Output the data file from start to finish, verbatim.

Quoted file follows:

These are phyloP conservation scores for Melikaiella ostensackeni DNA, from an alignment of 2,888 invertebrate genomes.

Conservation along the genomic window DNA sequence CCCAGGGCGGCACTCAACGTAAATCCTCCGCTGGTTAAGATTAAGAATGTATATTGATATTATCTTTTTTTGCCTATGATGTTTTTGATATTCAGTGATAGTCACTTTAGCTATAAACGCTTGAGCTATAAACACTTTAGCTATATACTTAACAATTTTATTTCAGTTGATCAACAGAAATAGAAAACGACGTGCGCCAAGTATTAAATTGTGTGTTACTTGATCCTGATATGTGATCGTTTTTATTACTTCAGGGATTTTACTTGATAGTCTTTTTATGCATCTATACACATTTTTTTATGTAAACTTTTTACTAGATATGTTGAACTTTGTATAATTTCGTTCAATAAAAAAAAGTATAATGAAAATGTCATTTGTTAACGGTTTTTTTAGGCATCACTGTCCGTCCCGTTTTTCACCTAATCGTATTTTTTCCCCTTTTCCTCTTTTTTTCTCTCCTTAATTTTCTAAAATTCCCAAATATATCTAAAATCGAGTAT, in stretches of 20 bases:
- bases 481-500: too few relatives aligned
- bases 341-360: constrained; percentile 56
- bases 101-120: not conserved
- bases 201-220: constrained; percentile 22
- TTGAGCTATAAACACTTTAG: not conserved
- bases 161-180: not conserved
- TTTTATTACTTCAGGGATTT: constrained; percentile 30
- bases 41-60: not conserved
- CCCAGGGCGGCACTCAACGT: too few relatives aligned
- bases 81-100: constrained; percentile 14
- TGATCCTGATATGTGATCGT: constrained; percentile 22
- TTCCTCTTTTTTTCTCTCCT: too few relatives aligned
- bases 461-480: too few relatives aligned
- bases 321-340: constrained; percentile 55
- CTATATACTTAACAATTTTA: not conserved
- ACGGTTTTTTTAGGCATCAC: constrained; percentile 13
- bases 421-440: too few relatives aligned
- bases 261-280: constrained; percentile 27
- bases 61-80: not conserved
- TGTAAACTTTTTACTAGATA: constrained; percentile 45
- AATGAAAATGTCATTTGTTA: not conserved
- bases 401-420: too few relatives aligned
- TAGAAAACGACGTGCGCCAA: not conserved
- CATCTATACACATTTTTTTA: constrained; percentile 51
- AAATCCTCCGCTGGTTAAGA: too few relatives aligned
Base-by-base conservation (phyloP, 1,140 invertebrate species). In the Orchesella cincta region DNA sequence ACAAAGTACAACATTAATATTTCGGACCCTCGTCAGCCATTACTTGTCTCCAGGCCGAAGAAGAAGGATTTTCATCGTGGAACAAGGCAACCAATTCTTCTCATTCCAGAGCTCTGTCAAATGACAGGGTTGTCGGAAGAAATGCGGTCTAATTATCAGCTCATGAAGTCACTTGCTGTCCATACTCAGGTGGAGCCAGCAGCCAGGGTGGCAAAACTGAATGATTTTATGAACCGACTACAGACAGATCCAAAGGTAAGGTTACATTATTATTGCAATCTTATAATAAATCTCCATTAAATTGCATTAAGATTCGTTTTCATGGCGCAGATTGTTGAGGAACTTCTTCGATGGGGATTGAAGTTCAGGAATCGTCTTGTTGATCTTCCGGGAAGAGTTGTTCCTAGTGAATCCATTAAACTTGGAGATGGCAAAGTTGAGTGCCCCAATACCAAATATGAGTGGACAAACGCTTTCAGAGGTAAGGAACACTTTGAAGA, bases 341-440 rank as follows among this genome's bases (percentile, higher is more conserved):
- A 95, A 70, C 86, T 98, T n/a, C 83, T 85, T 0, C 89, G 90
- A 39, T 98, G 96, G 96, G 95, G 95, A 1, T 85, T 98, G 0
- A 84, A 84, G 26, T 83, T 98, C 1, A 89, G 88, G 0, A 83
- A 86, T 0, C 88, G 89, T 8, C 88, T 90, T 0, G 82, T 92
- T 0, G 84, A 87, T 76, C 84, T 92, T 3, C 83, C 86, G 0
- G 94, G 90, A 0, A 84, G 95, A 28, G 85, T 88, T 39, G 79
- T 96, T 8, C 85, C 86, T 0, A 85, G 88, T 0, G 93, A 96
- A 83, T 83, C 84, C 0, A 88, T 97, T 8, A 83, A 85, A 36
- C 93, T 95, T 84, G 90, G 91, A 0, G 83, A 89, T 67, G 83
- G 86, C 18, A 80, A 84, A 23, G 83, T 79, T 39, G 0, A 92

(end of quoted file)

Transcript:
These are phyloP conservation scores for Melikaiella ostensackeni DNA, from an alignment of 2,888 invertebrate genomes.

Conservation along the genomic window DNA sequence CCCAGGGCGGCACTCAACGTAAATCCTCCGCTGGTTAAGATTAAGAATGTATATTGATATTATCTTTTTTTGCCTATGATGTTTTTGATATTCAGTGATAGTCACTTTAGCTATAAACGCTTGAGCTATAAACACTTTAGCTATATACTTAACAATTTTATTTCAGTTGATCAACAGAAATAGAAAACGACGTGCGCCAAGTATTAAATTGTGTGTTACTTGATCCTGATATGTGATCGTTTTTATTACTTCAGGGATTTTACTTGATAGTCTTTTTATGCATCTATACACATTTTTTTATGTAAACTTTTTACTAGATATGTTGAACTTTGTATAATTTCGTTCAATAAAAAAAAGTATAATGAAAATGTCATTTGTTAACGGTTTTTTTAGGCATCACTGTCCGTCCCGTTTTTCACCTAATCGTATTTTTTCCCCTTTTCCTCTTTTTTTCTCTCCTTAATTTTCTAAAATTCCCAAATATATCTAAAATCGAGTAT, in stretches of 20 bases:
- bases 481-500: too few relatives aligned
- bases 341-360: constrained; percentile 56
- bases 101-120: not conserved
- bases 201-220: constrained; percentile 22
- TTGAGCTATAAACACTTTAG: not conserved
- bases 161-180: not conserved
- TTTTATTACTTCAGGGATTT: constrained; percentile 30
- bases 41-60: not conserved
- CCCAGGGCGGCACTCAACGT: too few relatives aligned
- bases 81-100: constrained; percentile 14
- TGATCCTGATATGTGATCGT: constrained; percentile 22
- TTCCTCTTTTTTTCTCTCCT: too few relatives aligned
- bases 461-480: too few relatives aligned
- bases 321-340: constrained; percentile 55
- CTATATACTTAACAATTTTA: not conserved
- ACGGTTTTTTTAGGCATCAC: constrained; percentile 13
- bases 421-440: too few relatives aligned
- bases 261-280: constrained; percentile 27
- bases 61-80: not conserved
- TGTAAACTTTTTACTAGATA: constrained; percentile 45
- AATGAAAATGTCATTTGTTA: not conserved
- bases 401-420: too few relatives aligned
- TAGAAAACGACGTGCGCCAA: not conserved
- CATCTATACACATTTTTTTA: constrained; percentile 51
- AAATCCTCCGCTGGTTAAGA: too few relatives aligned
Base-by-base conservation (phyloP, 1,140 invertebrate species). In the Orchesella cincta region DNA sequence ACAAAGTACAACATTAATATTTCGGACCCTCGTCAGCCATTACTTGTCTCCAGGCCGAAGAAGAAGGATTTTCATCGTGGAACAAGGCAACCAATTCTTCTCATTCCAGAGCTCTGTCAAATGACAGGGTTGTCGGAAGAAATGCGGTCTAATTATCAGCTCATGAAGTCACTTGCTGTCCATACTCAGGTGGAGCCAGCAGCCAGGGTGGCAAAACTGAATGATTTTATGAACCGACTACAGACAGATCCAAAGGTAAGGTTACATTATTATTGCAATCTTATAATAAATCTCCATTAAATTGCATTAAGATTCGTTTTCATGGCGCAGATTGTTGAGGAACTTCTTCGATGGGGATTGAAGTTCAGGAATCGTCTTGTTGATCTTCCGGGAAGAGTTGTTCCTAGTGAATCCATTAAACTTGGAGATGGCAAAGTTGAGTGCCCCAATACCAAATATGAGTGGACAAACGCTTTCAGAGGTAAGGAACACTTTGAAGA, bases 341-440 rank as follows among this genome's bases (percentile, higher is more conserved):
- A 95, A 70, C 86, T 98, T n/a, C 83, T 85, T 0, C 89, G 90
- A 39, T 98, G 96, G 96, G 95, G 95, A 1, T 85, T 98, G 0
- A 84, A 84, G 26, T 83, T 98, C 1, A 89, G 88, G 0, A 83
- A 86, T 0, C 88, G 89, T 8, C 88, T 90, T 0, G 82, T 92
- T 0, G 84, A 87, T 76, C 84, T 92, T 3, C 83, C 86, G 0
- G 94, G 90, A 0, A 84, G 95, A 28, G 85, T 88, T 39, G 79
- T 96, T 8, C 85, C 86, T 0, A 85, G 88, T 0, G 93, A 96
- A 83, T 83, C 84, C 0, A 88, T 97, T 8, A 83, A 85, A 36
- C 93, T 95, T 84, G 90, G 91, A 0, G 83, A 89, T 67, G 83
- G 86, C 18, A 80, A 84, A 23, G 83, T 79, T 39, G 0, A 92